Series Review: Chirin no Suzu

September 17, 2009


This may sound weird, but I have vivid memories of watching Bambi as a kid; while I loved the animals, I was always uneasy with the part where Bambi’s mother is killed. Watching Chirin no Suzu is similar to watching Bambi in that it begins with the death of a parent; but unlike Bambi, Chirin is a take-charge, no-nonsense soul who will stop at nothing to become strong and avenge his lost loved one, well to a fault. And that in itself makes Chirin no Suzu the more compelling…and somewhat disturbing anime.

Chirin’s story begins innocently; he lives a carefree life with his mother and the rest of the sheep herd, and is taught important lessons such as never to leave the perimeter of the fence in fear of wolves. However, some time later, a wolf attacks at night and kills Chirin’s mother while she tries to protect him, leaving Chirin grieving and angry. He quickly sets off to find the wolf, and when he finds him, Chirin demands that it teaches him to be strong; and thus Chirin’s new hardships begin.

Few motivational or inspirational words can be said about the remainder of the film; it’s dark, it’s depressing, and it’s relatively free of hope. We watch Chirin struggle from coping with his mother’s death to trying desperately to earn an apprenticeship with the one who killed her – this is painful, to say the least, and without spoiling I’ll say that the ending will not make you weep with joy or feel warm and fuzzy inside.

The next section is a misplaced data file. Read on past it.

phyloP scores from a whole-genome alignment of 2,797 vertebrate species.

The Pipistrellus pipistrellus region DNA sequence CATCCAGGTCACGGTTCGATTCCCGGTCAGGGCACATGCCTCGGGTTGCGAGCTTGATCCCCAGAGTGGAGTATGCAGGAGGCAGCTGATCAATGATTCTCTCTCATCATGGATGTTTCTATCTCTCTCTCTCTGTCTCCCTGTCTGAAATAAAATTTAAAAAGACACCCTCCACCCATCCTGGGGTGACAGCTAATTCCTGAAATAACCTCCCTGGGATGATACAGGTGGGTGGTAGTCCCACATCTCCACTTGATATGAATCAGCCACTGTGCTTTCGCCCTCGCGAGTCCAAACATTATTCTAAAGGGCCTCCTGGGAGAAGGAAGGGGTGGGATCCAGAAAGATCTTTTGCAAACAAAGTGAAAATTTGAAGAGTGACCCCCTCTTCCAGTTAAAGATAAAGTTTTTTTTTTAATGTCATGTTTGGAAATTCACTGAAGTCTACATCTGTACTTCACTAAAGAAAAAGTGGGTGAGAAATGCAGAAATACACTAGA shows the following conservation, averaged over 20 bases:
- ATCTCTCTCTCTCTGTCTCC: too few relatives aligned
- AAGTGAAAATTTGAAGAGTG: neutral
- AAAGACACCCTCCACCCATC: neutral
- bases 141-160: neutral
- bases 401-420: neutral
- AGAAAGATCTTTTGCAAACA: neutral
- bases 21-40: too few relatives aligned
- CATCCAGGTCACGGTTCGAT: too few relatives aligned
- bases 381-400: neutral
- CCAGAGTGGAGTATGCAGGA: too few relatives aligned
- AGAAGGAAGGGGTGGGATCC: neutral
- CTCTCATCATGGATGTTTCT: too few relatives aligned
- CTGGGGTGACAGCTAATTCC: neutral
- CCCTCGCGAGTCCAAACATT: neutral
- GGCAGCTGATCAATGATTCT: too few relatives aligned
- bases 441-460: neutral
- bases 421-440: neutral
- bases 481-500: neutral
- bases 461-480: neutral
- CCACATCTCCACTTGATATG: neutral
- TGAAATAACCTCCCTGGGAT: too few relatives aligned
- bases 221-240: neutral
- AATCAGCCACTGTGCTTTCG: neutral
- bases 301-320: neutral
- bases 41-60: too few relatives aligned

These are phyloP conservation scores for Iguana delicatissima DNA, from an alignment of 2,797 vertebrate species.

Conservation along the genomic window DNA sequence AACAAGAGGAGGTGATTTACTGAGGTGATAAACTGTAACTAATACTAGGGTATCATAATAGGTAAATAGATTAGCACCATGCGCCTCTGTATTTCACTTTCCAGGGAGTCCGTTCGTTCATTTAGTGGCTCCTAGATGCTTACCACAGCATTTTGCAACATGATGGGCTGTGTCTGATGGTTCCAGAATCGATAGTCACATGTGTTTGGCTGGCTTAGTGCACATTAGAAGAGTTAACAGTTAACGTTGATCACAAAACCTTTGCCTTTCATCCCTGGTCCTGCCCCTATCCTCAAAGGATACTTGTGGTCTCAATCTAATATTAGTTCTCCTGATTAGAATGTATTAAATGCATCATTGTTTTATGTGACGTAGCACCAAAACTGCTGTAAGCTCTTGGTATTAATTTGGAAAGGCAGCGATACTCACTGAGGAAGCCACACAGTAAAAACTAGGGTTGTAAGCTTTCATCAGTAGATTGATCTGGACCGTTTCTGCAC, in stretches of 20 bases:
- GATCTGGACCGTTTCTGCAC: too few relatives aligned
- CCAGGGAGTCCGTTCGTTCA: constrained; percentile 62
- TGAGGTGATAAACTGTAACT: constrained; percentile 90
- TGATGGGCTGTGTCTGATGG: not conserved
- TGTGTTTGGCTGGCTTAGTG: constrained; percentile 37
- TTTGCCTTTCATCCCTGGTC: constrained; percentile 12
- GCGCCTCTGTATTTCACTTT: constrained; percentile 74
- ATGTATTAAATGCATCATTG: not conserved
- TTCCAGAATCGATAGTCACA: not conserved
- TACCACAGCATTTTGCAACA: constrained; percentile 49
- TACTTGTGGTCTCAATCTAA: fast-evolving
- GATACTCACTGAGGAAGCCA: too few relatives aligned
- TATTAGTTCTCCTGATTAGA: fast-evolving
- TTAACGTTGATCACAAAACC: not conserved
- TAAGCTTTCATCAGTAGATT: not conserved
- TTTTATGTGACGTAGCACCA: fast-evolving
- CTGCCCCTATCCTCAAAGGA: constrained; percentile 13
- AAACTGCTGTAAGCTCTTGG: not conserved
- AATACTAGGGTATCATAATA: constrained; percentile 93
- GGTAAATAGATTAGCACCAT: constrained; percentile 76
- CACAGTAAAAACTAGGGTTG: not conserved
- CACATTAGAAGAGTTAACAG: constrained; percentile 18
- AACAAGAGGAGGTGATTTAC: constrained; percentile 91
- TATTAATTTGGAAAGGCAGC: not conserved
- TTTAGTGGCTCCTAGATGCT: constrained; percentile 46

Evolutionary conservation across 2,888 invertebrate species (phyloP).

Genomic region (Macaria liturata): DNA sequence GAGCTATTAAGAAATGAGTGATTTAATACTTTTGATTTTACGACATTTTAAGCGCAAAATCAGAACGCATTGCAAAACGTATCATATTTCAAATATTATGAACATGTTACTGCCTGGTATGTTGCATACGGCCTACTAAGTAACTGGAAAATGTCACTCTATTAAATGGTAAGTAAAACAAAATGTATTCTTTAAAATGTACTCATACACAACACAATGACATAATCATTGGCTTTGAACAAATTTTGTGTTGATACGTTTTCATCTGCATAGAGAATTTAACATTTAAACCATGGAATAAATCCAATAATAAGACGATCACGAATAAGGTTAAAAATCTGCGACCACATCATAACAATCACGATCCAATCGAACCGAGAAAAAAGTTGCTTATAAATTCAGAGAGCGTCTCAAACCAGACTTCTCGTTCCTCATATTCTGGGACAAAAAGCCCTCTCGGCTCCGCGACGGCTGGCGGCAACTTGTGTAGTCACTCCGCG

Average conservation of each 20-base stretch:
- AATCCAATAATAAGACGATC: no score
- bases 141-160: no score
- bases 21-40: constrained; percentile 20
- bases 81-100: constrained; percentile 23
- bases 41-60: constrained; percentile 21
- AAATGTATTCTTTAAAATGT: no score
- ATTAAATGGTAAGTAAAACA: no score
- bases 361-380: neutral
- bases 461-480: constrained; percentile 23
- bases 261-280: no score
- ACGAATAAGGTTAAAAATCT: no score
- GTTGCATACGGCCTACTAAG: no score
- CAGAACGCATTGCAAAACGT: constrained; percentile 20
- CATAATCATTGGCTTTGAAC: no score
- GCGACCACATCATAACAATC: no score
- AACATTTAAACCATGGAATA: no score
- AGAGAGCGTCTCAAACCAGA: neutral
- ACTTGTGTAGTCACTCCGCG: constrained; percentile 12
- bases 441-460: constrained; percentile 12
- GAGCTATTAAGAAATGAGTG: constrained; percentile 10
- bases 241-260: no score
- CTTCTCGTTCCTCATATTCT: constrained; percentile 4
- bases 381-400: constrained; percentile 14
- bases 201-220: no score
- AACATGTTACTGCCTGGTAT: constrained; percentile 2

And really, what it boils down to is that while Chirin no Suzu might appear to be a family-friendly film, there’s no way I’d show it to a child. In addition to the depressing tone and sad ending, there are a number of brutal sequences that I can only imagine would terrify the kiddies: various animals are slaughtered by wolves and a bird is crushed in the jaws of a snake, among other scenes. Mentally-strong children may be able to handle what they see, but it’s more likely that older fans would appreciate Chirin no Suzu for what it is: a tragedy story.

Finally, on a technical note, Chirin no Suzu’s pacing is consistent – not too fast or too slow – and accompanying the usual dialogue is a narrator who explains both the passage of time between Chirin’s child and adult self, and wraps up the tale in a saddening tone. Like other moral-heavy childhood stories, Chirin no Suzu’s choice to include this narrator helps make the story that much more impactful.


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